Or to put it another way, United’s price-to-earnings ratio – the measure of the share price relative to the annual net income – is now just a touch over 12.5; down significantly from the multiple of 40 the Glazers paid during the £790 million acquisition eight years ago. Projecting forward, the P/E ratio shows current investor demand for the company; and wavering sentiment of anticipated earnings growth in the future.
Or to put this argument another way still, the family’s aggressive business model based on selling the club’s name to any company willing to pay for it, under-investing in the team, and fleecing supporters for the privilege of visiting Old Trafford, has created far less new value than the family’s spin machine might have supporters believe.
Still, United will report another record quarter when Q2 results are announced next Wednesday before the opening bell in New York. Ed Woodward is likely to face questions about how United’s anticipated failure to qualify for Europe squares with the growth story sold to investors 18 months ago. Revenue projection is broadly based on an assumption that Moyes’ team finishes no worse than third in the Premier League and reaches the Champions League quarter-finals.
The Scot’s outfit will miss at least one of those targets by some distance. Given United’s form there is no guarantee the Reds will beat Olympiakos over two legs in the coming weeks.
The financial blow of dropping out of the Champions League – estimated by analyst Andy Green to be anywhere between £30 and £45 million – may be compounded by the premium United will have to pay to attract high-quality talent next summer. After all, as has Liverpool found to its cost, Champions League football remains the barometer for all top class players, while Manchester City admitted to paying hugely inflated fees simply to qualify for the tournament in the first place.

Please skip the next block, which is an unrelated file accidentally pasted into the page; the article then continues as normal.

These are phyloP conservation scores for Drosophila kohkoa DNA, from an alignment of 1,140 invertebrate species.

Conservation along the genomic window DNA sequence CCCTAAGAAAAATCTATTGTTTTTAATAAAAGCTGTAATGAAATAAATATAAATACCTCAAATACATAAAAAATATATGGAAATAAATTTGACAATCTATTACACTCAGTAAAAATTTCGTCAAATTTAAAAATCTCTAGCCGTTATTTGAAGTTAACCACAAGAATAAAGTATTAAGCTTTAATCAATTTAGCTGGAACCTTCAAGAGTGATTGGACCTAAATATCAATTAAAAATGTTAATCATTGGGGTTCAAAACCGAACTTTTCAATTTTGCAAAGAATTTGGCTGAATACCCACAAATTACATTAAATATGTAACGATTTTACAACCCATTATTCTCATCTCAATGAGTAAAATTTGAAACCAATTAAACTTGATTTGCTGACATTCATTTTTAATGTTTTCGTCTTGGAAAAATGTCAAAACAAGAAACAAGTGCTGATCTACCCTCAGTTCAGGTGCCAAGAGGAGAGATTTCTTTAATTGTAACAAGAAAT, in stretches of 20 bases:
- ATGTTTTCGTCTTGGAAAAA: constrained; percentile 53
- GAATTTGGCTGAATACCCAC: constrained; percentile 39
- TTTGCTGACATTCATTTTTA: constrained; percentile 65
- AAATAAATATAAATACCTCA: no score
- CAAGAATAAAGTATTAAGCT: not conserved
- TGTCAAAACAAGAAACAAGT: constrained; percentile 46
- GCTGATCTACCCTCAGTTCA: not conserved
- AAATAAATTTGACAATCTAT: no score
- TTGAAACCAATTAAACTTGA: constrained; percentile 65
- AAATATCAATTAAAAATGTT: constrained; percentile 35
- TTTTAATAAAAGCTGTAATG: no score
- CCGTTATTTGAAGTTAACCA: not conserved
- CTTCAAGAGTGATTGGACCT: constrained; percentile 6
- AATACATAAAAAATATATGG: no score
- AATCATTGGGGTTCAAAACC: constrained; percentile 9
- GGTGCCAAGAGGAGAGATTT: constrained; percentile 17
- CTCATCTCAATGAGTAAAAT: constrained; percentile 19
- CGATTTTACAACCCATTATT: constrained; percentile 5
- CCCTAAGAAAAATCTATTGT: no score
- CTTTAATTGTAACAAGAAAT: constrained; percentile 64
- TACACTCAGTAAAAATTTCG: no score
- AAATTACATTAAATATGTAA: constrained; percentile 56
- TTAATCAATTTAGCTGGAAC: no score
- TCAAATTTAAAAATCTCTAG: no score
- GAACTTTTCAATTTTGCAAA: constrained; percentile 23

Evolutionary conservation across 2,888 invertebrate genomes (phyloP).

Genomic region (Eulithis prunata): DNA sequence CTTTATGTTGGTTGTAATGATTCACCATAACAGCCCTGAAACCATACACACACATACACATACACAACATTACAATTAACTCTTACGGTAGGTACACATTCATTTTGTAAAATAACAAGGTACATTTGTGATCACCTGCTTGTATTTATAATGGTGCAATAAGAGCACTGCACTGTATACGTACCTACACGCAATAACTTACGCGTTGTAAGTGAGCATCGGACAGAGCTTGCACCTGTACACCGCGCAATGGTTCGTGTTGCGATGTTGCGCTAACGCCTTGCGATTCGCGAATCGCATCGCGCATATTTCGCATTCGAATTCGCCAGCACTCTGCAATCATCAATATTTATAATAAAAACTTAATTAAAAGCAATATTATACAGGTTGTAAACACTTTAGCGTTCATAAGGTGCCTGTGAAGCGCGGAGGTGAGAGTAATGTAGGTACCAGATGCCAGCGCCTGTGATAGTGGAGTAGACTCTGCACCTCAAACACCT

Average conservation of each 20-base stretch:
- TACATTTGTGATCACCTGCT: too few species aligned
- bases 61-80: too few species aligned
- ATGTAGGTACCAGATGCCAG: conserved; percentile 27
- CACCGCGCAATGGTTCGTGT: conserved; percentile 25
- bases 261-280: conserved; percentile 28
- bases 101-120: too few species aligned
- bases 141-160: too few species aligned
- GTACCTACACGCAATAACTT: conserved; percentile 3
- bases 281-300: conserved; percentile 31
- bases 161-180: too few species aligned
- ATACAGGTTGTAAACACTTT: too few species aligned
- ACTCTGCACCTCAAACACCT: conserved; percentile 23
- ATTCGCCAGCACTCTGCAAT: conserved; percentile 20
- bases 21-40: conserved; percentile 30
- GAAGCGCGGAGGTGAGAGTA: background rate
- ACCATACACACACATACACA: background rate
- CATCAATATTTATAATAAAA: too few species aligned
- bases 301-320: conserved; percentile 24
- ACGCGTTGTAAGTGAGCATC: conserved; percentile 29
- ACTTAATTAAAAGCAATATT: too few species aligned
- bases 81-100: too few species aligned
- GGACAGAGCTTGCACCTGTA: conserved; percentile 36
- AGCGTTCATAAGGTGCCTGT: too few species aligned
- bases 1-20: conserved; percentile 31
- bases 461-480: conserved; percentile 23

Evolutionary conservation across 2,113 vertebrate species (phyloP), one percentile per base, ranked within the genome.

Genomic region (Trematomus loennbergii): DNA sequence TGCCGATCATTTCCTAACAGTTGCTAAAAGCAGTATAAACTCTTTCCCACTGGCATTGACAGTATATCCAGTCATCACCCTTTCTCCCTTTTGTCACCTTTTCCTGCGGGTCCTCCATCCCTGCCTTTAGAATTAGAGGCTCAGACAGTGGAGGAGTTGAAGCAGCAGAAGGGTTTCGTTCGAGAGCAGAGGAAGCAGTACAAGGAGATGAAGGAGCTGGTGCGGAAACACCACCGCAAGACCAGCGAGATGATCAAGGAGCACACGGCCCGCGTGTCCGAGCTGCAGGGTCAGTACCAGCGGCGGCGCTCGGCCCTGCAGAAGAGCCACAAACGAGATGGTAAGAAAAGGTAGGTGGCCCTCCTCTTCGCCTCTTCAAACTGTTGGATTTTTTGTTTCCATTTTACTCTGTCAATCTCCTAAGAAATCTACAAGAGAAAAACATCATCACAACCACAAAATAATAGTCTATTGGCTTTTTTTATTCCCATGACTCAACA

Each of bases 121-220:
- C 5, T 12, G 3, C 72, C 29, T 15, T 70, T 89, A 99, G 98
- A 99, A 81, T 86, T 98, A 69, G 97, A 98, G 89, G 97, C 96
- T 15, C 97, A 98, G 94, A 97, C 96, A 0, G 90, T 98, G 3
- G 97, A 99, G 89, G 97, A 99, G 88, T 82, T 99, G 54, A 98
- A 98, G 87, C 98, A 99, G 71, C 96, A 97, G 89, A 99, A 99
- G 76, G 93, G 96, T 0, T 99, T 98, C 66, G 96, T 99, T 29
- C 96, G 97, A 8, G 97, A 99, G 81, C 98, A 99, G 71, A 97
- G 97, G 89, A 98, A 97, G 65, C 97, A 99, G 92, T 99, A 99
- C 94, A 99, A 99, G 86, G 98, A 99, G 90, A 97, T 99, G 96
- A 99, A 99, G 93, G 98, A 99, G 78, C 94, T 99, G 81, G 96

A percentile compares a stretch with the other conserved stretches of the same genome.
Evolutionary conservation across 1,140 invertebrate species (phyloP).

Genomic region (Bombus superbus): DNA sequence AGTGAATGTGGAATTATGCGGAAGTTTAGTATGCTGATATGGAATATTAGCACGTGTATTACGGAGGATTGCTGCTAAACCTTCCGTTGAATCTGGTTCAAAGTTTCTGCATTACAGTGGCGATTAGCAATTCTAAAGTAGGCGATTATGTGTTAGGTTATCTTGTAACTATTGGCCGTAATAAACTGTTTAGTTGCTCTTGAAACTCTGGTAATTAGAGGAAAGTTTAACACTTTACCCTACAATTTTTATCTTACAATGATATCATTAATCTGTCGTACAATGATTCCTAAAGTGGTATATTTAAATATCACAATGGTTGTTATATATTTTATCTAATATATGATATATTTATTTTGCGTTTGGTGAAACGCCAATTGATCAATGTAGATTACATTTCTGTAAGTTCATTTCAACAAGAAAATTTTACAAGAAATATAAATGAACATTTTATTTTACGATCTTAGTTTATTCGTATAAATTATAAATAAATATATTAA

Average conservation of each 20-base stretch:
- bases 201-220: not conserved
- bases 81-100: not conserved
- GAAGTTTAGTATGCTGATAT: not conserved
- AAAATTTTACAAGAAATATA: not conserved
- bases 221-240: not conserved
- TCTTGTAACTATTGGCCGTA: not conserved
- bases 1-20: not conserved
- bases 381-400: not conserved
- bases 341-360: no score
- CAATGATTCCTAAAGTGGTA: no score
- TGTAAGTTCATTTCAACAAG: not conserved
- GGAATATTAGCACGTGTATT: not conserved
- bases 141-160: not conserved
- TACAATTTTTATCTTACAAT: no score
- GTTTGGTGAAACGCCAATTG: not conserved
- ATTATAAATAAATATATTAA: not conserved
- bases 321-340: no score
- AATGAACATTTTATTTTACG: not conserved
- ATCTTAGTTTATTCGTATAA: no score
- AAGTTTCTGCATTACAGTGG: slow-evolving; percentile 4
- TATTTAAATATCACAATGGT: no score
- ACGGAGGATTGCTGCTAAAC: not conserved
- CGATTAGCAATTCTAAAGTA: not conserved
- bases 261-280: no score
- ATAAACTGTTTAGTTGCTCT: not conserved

With Rio Ferdinand, Nemanja Vidić, and Patrice Evra likely to be joined at the Old Trafford exit by Shinji Kagawa, Anderson and Nani, Moyes is going to need a substantial acquisition fund to strengthen a squad that has suffered this season. That is to say nothing of whether Wayne Rooney and Robin van Persie fancy playing in Europa League qualifying matches come late July.
Investors, whatever side of the pond, realise this is no time to erode profitability.
True, there are financial positives likely to mitigate the cost of no European football next season. Cheverlot’s new contract, a bumper television deal and a new kit deal will boost earnings, and as Ed Woodward has so proudly claimed, falling from Europe’s elite for a season or two is unlikely to harm United’s sponsor acquisition strategy.
Nor, it seems, will a hit on United’s share price drive the Glazers from Old Trafford. Not just yet at least; not until the family believes peak value for its ‘asset’ has been obtained. Given the stock price fluctuation since Sir Alex’ retirement last May, one might speculate that the time has already come and gone.